- The automation was either misaligned with your conversion copy and form, creating a jarring user experience. Alternatively, the automation was not optimized around buyer intent, resulting in drop-off as you tried to schedule meetings, deliver content, capture more information, etc.
It’s not enough to identify that dropoff has occurred. You need to know where that dropoff happened. And once you know where, that’ll give you a clue as to why.
Then comes the more ambitious task of updating your conversion processes to address these issues. With content, it means improving the actual content to be something of value. With forms and automation, it means improving the tools and platforms at your disposal.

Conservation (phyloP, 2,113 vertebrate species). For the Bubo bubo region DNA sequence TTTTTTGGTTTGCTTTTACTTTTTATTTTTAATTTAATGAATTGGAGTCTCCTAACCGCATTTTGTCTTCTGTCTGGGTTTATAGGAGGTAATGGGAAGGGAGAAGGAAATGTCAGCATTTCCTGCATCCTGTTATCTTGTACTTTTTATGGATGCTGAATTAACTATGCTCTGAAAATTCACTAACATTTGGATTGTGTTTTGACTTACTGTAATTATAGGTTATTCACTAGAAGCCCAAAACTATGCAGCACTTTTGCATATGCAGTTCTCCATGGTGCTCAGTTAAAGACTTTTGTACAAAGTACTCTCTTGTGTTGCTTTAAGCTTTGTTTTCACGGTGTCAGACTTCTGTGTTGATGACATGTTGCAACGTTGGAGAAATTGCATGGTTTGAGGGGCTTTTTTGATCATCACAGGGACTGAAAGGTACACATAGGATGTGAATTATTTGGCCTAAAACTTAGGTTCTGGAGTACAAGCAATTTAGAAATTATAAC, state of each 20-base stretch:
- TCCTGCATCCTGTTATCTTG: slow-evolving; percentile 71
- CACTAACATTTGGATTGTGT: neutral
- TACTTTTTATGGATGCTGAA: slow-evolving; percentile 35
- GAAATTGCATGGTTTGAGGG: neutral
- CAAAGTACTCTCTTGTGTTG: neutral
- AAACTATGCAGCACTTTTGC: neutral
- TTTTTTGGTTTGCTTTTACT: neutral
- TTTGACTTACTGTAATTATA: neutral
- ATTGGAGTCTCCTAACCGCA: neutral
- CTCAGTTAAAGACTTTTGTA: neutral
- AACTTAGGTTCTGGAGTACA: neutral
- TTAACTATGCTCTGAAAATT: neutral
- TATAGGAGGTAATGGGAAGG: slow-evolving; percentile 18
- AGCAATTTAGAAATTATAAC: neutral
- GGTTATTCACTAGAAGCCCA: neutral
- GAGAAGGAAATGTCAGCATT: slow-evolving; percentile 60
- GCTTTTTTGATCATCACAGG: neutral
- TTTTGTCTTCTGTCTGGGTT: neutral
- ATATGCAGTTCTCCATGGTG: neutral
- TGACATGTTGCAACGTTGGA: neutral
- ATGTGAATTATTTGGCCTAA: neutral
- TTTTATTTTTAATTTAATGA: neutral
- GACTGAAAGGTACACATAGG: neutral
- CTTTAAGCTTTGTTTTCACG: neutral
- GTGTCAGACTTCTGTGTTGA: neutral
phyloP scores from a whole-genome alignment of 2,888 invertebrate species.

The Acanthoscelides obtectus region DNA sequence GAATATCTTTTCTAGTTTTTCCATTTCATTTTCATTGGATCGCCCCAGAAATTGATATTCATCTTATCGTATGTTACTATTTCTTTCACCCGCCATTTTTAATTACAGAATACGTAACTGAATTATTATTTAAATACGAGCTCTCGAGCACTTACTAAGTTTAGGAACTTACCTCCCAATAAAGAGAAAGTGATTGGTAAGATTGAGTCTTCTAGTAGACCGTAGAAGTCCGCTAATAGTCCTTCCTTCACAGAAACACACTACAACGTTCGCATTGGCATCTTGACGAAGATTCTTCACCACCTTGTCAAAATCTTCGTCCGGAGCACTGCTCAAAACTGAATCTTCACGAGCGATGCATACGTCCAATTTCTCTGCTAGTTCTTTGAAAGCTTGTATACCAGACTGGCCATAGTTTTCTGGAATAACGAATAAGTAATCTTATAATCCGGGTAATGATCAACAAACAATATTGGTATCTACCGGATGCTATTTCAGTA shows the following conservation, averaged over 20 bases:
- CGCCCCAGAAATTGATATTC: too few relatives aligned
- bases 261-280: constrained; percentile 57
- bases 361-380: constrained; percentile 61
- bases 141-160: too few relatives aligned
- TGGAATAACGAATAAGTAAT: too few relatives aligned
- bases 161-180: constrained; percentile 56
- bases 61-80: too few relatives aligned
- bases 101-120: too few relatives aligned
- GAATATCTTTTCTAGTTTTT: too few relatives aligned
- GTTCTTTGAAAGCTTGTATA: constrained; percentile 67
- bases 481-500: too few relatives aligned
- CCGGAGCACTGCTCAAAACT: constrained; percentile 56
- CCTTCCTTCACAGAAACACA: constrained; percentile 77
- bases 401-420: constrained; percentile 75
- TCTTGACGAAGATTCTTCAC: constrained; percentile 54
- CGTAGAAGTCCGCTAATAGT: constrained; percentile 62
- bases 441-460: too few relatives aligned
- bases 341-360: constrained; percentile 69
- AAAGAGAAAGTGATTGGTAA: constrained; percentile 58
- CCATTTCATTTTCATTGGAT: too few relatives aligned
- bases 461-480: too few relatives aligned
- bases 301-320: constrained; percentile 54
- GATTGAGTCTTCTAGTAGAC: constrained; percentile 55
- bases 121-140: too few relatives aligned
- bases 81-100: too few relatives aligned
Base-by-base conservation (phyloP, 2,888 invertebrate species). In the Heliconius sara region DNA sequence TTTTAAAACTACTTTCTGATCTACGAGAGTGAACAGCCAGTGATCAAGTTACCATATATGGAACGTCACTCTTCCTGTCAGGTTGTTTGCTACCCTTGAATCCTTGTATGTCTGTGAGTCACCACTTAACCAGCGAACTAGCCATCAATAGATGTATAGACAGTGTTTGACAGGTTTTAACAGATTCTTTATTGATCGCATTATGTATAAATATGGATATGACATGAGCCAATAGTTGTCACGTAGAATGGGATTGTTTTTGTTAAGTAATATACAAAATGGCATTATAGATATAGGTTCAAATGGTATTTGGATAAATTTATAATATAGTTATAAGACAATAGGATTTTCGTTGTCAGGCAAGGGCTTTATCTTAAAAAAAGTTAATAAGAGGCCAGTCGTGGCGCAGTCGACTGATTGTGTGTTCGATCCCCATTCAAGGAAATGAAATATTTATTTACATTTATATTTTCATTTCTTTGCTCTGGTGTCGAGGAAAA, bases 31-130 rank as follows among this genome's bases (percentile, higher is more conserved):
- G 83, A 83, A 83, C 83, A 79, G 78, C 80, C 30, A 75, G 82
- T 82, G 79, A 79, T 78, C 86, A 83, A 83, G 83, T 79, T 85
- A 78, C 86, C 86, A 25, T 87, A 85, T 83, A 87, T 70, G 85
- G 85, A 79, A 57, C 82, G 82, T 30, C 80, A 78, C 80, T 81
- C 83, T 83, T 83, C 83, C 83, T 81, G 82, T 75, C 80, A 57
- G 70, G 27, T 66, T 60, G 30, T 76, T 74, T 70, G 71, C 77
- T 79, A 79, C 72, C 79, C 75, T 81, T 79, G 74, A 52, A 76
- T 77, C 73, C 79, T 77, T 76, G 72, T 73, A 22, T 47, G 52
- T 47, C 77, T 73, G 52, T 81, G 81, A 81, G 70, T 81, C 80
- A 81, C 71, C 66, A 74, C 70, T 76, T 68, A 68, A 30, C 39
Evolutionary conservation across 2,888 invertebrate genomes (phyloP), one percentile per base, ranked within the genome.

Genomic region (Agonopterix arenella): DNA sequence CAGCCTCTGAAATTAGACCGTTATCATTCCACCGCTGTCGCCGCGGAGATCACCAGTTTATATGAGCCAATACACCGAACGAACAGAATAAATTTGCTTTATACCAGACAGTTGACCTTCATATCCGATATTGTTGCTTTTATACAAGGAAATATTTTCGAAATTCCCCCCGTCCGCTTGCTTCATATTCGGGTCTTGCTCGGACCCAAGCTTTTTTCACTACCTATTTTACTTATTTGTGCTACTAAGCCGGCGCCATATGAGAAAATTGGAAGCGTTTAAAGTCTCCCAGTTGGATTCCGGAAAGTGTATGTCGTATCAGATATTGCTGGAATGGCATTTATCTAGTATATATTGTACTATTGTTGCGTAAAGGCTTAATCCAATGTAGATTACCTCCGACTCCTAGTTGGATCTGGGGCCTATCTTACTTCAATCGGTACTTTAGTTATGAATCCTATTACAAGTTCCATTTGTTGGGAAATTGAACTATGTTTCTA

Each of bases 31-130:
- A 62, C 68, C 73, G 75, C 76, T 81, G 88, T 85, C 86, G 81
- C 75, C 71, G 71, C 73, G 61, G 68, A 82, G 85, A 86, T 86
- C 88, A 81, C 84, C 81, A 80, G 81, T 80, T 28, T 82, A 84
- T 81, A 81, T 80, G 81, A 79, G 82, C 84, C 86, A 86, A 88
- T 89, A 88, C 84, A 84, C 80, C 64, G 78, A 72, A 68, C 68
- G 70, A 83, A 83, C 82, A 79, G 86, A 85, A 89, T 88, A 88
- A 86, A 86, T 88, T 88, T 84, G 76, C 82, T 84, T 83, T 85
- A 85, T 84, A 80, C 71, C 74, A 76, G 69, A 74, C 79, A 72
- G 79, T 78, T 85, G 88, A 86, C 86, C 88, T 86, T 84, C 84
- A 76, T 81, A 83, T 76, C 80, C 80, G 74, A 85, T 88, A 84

If you take this idea of aligning processes to buyer intent seriously, then you need platforms that enable the following:
- Intuitive, user-friendly forms that make the data capture process quick and easy (limiting dropoff or churn!)
- Adaptive forms that capture progressive information based on data already in your CRM
- Access to third-party enrichment data so you can limit the data captured in the form (target field count for maximum conversion is three to five)
- Automated actions that take the user to the next step—and are built to scale as your audience grows over time
- Built-in systems to automatically qualify, schedule, and route leads based on their demonstrated intent
If this is the kind of platform you’re looking for, you need Default. Set up some time with our team today to see how we provide the infrastructure and automation for high-performing landing pages.